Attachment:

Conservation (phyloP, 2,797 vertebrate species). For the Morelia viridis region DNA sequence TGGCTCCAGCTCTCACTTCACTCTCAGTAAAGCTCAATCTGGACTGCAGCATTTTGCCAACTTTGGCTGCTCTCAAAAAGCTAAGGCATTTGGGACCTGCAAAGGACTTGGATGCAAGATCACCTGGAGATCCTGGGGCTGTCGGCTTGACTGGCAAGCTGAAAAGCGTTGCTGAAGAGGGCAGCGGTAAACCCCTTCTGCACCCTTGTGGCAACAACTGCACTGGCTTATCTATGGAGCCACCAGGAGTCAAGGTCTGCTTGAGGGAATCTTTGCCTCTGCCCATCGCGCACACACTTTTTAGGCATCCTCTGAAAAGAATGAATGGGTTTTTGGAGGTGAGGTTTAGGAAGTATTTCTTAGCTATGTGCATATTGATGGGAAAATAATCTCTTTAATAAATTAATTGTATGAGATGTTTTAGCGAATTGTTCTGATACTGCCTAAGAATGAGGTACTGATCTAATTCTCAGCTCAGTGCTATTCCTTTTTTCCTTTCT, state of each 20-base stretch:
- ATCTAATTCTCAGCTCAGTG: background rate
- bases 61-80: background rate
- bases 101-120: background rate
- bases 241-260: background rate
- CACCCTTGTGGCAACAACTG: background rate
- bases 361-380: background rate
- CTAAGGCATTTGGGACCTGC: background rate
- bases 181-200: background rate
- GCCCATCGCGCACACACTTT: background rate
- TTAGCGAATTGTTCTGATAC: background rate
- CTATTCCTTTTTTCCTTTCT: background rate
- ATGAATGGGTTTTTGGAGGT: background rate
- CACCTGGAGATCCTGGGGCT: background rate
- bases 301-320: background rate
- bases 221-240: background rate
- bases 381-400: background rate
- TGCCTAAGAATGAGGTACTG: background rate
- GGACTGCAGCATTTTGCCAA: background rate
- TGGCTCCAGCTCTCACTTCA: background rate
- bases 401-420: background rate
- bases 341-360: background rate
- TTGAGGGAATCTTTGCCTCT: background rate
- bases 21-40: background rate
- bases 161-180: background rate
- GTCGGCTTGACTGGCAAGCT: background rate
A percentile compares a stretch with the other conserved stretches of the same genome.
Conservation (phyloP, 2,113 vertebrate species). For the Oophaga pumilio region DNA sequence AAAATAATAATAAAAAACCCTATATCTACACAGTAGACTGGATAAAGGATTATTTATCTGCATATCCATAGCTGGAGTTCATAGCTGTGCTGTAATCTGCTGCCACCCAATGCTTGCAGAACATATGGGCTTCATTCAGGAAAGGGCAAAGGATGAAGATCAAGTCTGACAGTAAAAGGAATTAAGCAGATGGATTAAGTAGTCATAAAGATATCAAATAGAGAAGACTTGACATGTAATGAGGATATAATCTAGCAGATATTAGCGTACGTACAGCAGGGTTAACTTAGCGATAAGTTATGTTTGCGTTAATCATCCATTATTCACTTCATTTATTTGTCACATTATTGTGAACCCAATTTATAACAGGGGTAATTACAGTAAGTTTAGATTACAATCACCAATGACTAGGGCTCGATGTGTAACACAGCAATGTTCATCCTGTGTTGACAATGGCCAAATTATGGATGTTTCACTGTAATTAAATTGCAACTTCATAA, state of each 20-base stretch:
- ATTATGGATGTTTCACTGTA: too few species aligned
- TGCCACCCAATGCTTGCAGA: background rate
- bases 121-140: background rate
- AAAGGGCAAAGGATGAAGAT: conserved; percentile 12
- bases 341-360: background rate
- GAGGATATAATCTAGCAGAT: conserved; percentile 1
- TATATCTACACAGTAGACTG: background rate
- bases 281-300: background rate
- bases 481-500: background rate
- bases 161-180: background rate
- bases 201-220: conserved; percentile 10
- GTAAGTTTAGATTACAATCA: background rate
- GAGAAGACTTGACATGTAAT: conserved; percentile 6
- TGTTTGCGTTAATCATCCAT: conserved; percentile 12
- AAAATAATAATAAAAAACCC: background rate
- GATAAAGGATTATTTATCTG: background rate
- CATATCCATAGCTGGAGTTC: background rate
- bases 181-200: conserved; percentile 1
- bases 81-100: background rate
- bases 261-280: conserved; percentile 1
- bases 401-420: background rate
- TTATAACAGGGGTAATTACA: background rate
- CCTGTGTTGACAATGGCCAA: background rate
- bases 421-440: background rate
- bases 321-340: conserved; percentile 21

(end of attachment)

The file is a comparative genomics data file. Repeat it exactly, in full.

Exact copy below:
Conservation (phyloP, 2,797 vertebrate species). For the Morelia viridis region DNA sequence TGGCTCCAGCTCTCACTTCACTCTCAGTAAAGCTCAATCTGGACTGCAGCATTTTGCCAACTTTGGCTGCTCTCAAAAAGCTAAGGCATTTGGGACCTGCAAAGGACTTGGATGCAAGATCACCTGGAGATCCTGGGGCTGTCGGCTTGACTGGCAAGCTGAAAAGCGTTGCTGAAGAGGGCAGCGGTAAACCCCTTCTGCACCCTTGTGGCAACAACTGCACTGGCTTATCTATGGAGCCACCAGGAGTCAAGGTCTGCTTGAGGGAATCTTTGCCTCTGCCCATCGCGCACACACTTTTTAGGCATCCTCTGAAAAGAATGAATGGGTTTTTGGAGGTGAGGTTTAGGAAGTATTTCTTAGCTATGTGCATATTGATGGGAAAATAATCTCTTTAATAAATTAATTGTATGAGATGTTTTAGCGAATTGTTCTGATACTGCCTAAGAATGAGGTACTGATCTAATTCTCAGCTCAGTGCTATTCCTTTTTTCCTTTCT, state of each 20-base stretch:
- ATCTAATTCTCAGCTCAGTG: background rate
- bases 61-80: background rate
- bases 101-120: background rate
- bases 241-260: background rate
- CACCCTTGTGGCAACAACTG: background rate
- bases 361-380: background rate
- CTAAGGCATTTGGGACCTGC: background rate
- bases 181-200: background rate
- GCCCATCGCGCACACACTTT: background rate
- TTAGCGAATTGTTCTGATAC: background rate
- CTATTCCTTTTTTCCTTTCT: background rate
- ATGAATGGGTTTTTGGAGGT: background rate
- CACCTGGAGATCCTGGGGCT: background rate
- bases 301-320: background rate
- bases 221-240: background rate
- bases 381-400: background rate
- TGCCTAAGAATGAGGTACTG: background rate
- GGACTGCAGCATTTTGCCAA: background rate
- TGGCTCCAGCTCTCACTTCA: background rate
- bases 401-420: background rate
- bases 341-360: background rate
- TTGAGGGAATCTTTGCCTCT: background rate
- bases 21-40: background rate
- bases 161-180: background rate
- GTCGGCTTGACTGGCAAGCT: background rate
A percentile compares a stretch with the other conserved stretches of the same genome.
Conservation (phyloP, 2,113 vertebrate species). For the Oophaga pumilio region DNA sequence AAAATAATAATAAAAAACCCTATATCTACACAGTAGACTGGATAAAGGATTATTTATCTGCATATCCATAGCTGGAGTTCATAGCTGTGCTGTAATCTGCTGCCACCCAATGCTTGCAGAACATATGGGCTTCATTCAGGAAAGGGCAAAGGATGAAGATCAAGTCTGACAGTAAAAGGAATTAAGCAGATGGATTAAGTAGTCATAAAGATATCAAATAGAGAAGACTTGACATGTAATGAGGATATAATCTAGCAGATATTAGCGTACGTACAGCAGGGTTAACTTAGCGATAAGTTATGTTTGCGTTAATCATCCATTATTCACTTCATTTATTTGTCACATTATTGTGAACCCAATTTATAACAGGGGTAATTACAGTAAGTTTAGATTACAATCACCAATGACTAGGGCTCGATGTGTAACACAGCAATGTTCATCCTGTGTTGACAATGGCCAAATTATGGATGTTTCACTGTAATTAAATTGCAACTTCATAA, state of each 20-base stretch:
- ATTATGGATGTTTCACTGTA: too few species aligned
- TGCCACCCAATGCTTGCAGA: background rate
- bases 121-140: background rate
- AAAGGGCAAAGGATGAAGAT: conserved; percentile 12
- bases 341-360: background rate
- GAGGATATAATCTAGCAGAT: conserved; percentile 1
- TATATCTACACAGTAGACTG: background rate
- bases 281-300: background rate
- bases 481-500: background rate
- bases 161-180: background rate
- bases 201-220: conserved; percentile 10
- GTAAGTTTAGATTACAATCA: background rate
- GAGAAGACTTGACATGTAAT: conserved; percentile 6
- TGTTTGCGTTAATCATCCAT: conserved; percentile 12
- AAAATAATAATAAAAAACCC: background rate
- GATAAAGGATTATTTATCTG: background rate
- CATATCCATAGCTGGAGTTC: background rate
- bases 181-200: conserved; percentile 1
- bases 81-100: background rate
- bases 261-280: conserved; percentile 1
- bases 401-420: background rate
- TTATAACAGGGGTAATTACA: background rate
- CCTGTGTTGACAATGGCCAA: background rate
- bases 421-440: background rate
- bases 321-340: conserved; percentile 21